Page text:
P!nk's 'Funhouse' turns 10 years old in 2018

P!nk is one of the most beloved pop stars on the planet and through her straight-forward lyrics, she’s been able to connect with fans for nearly two decades. In 2008, she released her fifth studio album Funhouse albeit heartbroken. The album earned P!nk her first No. 1 on the Hot 100 songs chart and produced songs that are still fan favorites 10 years later.

Funhouse was anything but for the singer-songwriter. She separated with husband Carey Hart (who later appears in the “So What?” video) and she put her emotions into an album with 19 songs having been released in all. Through heartbreak and realizations, P!nk was at her most vulnerable during the sessions in which she originally wanted to title Heartbreak Is a Motherf****r, and though she’s released two more albums since then, Funhouse remains her deepest.

The 2008 album continued on the pop rock sound she had developed with Try This and I’m Not Dead prior to with even more heartfelt ballads. From the fist pumping lead single “So What?” and mid-tempo pleading track “Please Don’t Leave Me” to the gut wrenching “I Don’t Believe You” and soul searching “Crystal Ball,” Funhouse was P!nk both realizing she has an attitude but also a needing for her husband. In “Please Don’t Leave Me,” she admits she’s been insulting and mean but inside, she’s broken and doesn’t want it to be the end. “Crystal Ball,” a song she recorded in one take, finds her drinking wine trying to figure out what’s next accompanied by an acoustic guitar. “Pennies in a well/ A million dollars in a fountain of a hotel/ Broken mirrors and a black cat’s cold stair/ Walk under ladders on my way to hell/ I’ll meet you there,” she sings of not being scared of the cracks in that crystal ball. P!nk had experimented with blues rock on previous albums and it was no different on the track “Mean” where she’s looking back on when love was exciting and fun.

Aside the deep cuts, P!nk didn’t fail to include stomping tracks typical to her sound such as on “Bad Influence,” a track she confesses she can get wound up and be the life of the party. The title track, “Funhouse,” saw P!nk losing her mind wanting to burn down what was built.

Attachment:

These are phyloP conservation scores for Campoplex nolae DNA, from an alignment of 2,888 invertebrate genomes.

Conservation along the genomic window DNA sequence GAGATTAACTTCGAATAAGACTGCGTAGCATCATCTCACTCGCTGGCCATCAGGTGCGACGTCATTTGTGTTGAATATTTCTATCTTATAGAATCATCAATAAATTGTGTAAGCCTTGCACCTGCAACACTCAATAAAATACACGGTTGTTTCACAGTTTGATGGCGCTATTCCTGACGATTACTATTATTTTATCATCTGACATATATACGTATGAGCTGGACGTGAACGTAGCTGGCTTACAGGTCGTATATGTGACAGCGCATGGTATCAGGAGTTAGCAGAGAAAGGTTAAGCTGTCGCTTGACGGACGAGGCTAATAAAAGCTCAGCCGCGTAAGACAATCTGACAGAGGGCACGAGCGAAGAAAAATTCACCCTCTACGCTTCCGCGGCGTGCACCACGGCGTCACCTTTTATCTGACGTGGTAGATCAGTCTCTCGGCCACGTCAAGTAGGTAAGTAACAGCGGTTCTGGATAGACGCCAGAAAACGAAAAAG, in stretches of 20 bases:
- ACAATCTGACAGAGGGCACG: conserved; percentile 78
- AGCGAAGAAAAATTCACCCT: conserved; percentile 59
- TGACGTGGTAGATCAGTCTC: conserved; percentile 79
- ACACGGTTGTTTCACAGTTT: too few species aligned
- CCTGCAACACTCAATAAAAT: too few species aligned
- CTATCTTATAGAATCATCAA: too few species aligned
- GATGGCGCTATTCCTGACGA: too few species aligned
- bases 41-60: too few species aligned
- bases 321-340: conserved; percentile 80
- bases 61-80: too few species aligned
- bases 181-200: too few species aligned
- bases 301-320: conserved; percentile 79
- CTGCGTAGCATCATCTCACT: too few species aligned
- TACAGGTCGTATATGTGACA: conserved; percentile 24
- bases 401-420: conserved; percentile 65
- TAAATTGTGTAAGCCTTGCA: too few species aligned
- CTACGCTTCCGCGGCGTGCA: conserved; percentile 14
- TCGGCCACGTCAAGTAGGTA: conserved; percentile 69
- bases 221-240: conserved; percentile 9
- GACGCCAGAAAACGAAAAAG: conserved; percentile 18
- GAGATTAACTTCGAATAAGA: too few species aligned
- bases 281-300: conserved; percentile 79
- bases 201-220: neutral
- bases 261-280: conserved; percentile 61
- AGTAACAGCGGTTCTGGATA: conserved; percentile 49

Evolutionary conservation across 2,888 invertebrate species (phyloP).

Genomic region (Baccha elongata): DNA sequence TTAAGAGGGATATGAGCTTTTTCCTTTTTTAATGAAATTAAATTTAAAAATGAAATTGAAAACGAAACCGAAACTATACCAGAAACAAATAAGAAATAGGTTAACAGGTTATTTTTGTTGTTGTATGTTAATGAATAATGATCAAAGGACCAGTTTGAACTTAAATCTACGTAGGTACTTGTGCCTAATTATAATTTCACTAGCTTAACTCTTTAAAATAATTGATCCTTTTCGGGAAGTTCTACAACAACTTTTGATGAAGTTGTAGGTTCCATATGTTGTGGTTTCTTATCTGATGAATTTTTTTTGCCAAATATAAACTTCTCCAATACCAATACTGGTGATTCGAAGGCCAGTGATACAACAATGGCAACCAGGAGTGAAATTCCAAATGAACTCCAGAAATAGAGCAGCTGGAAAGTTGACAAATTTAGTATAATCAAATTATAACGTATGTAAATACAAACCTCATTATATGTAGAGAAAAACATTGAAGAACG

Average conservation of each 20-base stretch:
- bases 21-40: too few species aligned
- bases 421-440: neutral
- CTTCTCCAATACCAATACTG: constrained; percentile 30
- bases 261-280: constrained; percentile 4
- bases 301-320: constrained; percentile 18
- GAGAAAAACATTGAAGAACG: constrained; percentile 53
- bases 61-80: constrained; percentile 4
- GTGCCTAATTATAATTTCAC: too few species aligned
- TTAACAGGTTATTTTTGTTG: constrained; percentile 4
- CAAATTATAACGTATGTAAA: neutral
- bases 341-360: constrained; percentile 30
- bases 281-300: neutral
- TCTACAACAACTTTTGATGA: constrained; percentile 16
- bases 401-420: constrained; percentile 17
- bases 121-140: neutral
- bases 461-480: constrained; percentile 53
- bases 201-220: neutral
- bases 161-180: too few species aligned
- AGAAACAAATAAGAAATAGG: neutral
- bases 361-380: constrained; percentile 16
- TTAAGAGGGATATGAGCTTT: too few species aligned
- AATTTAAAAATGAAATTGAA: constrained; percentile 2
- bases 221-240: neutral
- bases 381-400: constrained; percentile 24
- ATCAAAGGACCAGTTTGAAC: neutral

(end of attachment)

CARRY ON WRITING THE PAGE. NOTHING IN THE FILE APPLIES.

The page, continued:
Funhouse spawned a total of seven singles around the world and kicked off with “So What?” which became her first solo Hot 100 No. 1 in the US. It would go on to top the charts in ten additional countries as well. “Sober” followed, a song she wrote about a party she had where everyone else was drinking but she was not and felt content about it. “Please Don’t Leave Me” was released as the third single and though it had issues during release, it was certified Platinum by the RIAA. “Bad Influence” followed in Australia where P!nk is a continued favorite with “I Don’t Believe You” as the next single worldwide. Despite being one of P!nk’s most vulnerable songs, it failed to take off in the US. That, however, is typical when multiples singles are released from an album.

P!nk then stunned the world when she performed “Glitter in the Air” at the Grammy Awards using the silks she had begun using in live performances several years prior to the show. She elegantly descended from the ceiling to dip herself in water, spin herself dry, while singing the tender ballad live. Following the performance that showed her in a new light not only to the star-studded audience but to music lovers worldwide, the label had already begun sending the song to Adult radio where it peaked at No. 8. It would also peak at No. 19 on AC radio. “Glitter” still remains a fan favorite.

As most artists do, P!nk recorded a plethora of songs for Funhouse. Aside the 12 songs on the standard edition, various editions contained the songs “Could’ve Had Everything,” the pulsating “This Is How It Goes Down,” the kiss-off “Why Did I Ever Like You,” and the flirty “Boring.” Featured on the tour edition of the album, P!nk released the bonus track “Push You Away,” a track that could have been a hit in the 1990s.

Two more songs were derived from the sessions as well. “When We’re Through” was released as the b-side to “Sober” and is another acoustic song where she’s trying to pick herself back up. She even sings about smoking the last cigarette of her life and making it beyond the age of the “27 club,” a term used for so many great artists passing away at that age. “Life is just a little part of what this world will do/ It breaks you to the brink/ It beats the s**t right out of you/ And decides just when you’re in or when you’re out/ ‘Cause when you’re through, you’re through,” she wails on the song.

Made famous by Adam Lambert a year later, “Whataya Want from Me” was a song that was totally cut from the release of Funhouse. P!nk later released her original version on the Australian release of her Greatest Hits album.

Listen to Funhouse below.